A few nights ago, two of us went for an evening walk about 700 miles south of our home in Duluth, Minn. We were there for a funeral and had stolen away for a bit of perspective.
If you drew one horizontal and one vertical line across the contiguous 48 states, they would intersect not too far from where we walked that evening. America’s heartland, as they say.
The first thing we noticed was the birds. Mourning doves, roosting in a cedar copse, issued their soothing calls. Robins flitted in small groups through the tops of deciduous trees. A cardinal called, sweet and melodious.
We had gone just for some fresh air, maybe a sunset. But as so often happens when you simply get yourself out there, we had stumbled onto much more.
Up here in the North, we’re a bit short on birds this time of year. Yes, I know a few mourning doves hang out up here all winter. I never see them. I sure don’t hear them. And I know a few robins, too, tough it out here all winter. Maybe they’re from someplace much farther north, and they think of this as the South. I rarely see them, either.
Chickadees, too. Yes, I know. And woodpeckers. Ravens. Crows. Nuthatches. But this walk, halfway to New Orleans, had yanked us back to another season.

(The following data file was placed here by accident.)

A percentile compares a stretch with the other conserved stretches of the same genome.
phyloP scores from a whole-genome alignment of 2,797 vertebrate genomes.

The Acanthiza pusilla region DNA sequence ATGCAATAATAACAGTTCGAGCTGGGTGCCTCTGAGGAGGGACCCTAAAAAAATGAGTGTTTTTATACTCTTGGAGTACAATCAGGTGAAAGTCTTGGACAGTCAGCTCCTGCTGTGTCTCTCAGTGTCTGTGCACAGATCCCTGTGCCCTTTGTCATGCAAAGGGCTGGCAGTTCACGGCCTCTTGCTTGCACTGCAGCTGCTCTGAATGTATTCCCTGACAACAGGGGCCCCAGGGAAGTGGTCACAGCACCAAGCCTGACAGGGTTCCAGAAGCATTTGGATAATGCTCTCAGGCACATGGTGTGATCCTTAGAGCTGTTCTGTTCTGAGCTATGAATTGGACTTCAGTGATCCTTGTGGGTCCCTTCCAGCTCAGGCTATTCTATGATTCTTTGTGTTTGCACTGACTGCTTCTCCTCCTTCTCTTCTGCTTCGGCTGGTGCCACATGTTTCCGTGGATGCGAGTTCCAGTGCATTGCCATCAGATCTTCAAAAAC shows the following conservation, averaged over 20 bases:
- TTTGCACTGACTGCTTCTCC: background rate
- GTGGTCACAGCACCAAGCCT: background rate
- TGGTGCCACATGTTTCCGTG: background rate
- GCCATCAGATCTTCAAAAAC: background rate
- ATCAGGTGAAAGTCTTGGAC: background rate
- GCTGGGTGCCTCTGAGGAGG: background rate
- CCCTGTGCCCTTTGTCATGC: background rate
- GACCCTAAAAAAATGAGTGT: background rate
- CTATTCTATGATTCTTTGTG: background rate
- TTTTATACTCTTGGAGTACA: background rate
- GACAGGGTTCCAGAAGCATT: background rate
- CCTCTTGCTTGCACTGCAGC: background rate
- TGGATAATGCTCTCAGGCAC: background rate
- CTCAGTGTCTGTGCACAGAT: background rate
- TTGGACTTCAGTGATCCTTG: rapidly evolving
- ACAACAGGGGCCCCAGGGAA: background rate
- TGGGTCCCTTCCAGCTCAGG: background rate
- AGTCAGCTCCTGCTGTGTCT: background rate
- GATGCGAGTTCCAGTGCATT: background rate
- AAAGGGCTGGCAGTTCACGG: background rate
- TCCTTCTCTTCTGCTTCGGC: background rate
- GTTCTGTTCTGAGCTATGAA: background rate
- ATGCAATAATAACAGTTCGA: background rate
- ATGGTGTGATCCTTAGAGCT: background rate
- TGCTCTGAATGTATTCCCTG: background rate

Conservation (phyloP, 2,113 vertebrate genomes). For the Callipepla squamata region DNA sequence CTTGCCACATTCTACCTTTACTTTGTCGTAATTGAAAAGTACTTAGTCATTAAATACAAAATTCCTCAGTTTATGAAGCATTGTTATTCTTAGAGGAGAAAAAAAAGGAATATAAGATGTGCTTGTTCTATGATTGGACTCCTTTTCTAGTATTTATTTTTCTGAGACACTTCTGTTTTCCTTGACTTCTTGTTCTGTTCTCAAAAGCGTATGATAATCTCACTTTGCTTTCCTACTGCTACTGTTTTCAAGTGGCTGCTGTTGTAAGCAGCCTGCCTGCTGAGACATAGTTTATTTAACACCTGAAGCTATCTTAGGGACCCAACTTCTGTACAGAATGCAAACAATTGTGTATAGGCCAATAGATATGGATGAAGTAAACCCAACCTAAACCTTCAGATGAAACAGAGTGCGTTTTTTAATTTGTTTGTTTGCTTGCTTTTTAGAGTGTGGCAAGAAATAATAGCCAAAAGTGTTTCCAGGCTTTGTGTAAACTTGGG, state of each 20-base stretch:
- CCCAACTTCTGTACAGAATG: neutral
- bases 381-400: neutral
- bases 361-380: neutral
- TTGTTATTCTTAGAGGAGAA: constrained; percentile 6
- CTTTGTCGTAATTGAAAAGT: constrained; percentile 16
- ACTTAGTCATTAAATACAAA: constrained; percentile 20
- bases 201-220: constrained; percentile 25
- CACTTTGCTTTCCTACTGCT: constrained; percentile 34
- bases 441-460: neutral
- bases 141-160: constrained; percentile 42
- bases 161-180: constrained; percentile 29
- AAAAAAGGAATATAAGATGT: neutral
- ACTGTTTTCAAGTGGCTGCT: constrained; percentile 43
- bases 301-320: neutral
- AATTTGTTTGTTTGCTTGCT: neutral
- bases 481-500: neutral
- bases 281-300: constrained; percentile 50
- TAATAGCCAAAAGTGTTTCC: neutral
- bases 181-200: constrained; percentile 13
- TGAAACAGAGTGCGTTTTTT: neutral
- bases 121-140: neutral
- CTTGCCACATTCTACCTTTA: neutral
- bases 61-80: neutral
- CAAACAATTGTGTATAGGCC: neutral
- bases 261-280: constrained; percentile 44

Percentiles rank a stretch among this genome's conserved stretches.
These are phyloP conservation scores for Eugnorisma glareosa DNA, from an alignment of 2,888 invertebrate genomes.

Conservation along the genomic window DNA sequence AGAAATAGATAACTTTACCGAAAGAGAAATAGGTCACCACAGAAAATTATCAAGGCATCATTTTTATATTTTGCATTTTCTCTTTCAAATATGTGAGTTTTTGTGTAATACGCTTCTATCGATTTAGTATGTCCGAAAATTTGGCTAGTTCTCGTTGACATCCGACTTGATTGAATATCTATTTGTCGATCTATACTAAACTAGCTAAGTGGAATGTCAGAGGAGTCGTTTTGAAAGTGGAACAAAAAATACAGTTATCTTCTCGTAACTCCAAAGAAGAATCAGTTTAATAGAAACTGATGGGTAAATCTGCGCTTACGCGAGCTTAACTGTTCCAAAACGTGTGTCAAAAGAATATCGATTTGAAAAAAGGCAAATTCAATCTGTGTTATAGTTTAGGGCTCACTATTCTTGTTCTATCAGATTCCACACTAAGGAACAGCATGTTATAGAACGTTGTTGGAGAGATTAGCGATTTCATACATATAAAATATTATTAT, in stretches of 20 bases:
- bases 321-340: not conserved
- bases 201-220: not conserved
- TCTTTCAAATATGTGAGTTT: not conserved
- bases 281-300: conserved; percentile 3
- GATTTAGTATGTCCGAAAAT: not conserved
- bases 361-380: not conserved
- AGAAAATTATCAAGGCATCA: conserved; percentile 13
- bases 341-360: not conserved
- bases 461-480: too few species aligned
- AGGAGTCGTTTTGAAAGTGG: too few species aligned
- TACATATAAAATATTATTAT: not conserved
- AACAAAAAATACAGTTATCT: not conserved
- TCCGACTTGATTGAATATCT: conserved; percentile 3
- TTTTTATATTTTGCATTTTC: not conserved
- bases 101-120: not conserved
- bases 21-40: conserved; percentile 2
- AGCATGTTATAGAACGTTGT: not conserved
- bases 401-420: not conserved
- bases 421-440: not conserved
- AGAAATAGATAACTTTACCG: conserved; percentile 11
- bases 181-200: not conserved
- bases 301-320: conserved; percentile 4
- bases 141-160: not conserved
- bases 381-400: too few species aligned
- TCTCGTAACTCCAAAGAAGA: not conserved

We walked through a deserted campground on a small lake, surrounded by birdsong. The lake was liquid. The grass was soft. The air was lovely.
I like Duluth winters. But sometimes, you forget what you’re missing until you’re airlifted to another latitude.
We kept walking. Now we heard a blackbird from someplace near the water. And from a distance, the honking of an echelon of Canada geese. As dusk settled over the land, a great horned owl called from a distant grove of trees, perhaps anticipating the evening hunt. From farther still came the faint call of a barred owl wondering, “Who cooks for you?”
Later, I got to thinking about more summer sounds I had been missing in the midst of a northern winter. The quick loon hoot: “Here I am. Where are you?” Thump, thump, thump on the dock followed by a huge sploosh — the sauna plunge. The purr of a four-stroke easing away from a landing.
And not just sounds, but textures, scenes. A lake breathing up and down a beach. The pure, clear notes of a white-throated sparrow. Mama mallard, young in tow.
Absent, all of them, in the grip of a white winter.
The love calls of peepers. The percussion of a grouse on a log. The triplet murmur of a ruby-crowned kinglet.
Fawn spots. Fiddlehead ferns. Cumulus clouds.
Beach footprints. A South Pier kiss. Summer love.
All put on hold up north.
But for one evening, just far enough south, the coo of a dove had us dreaming again.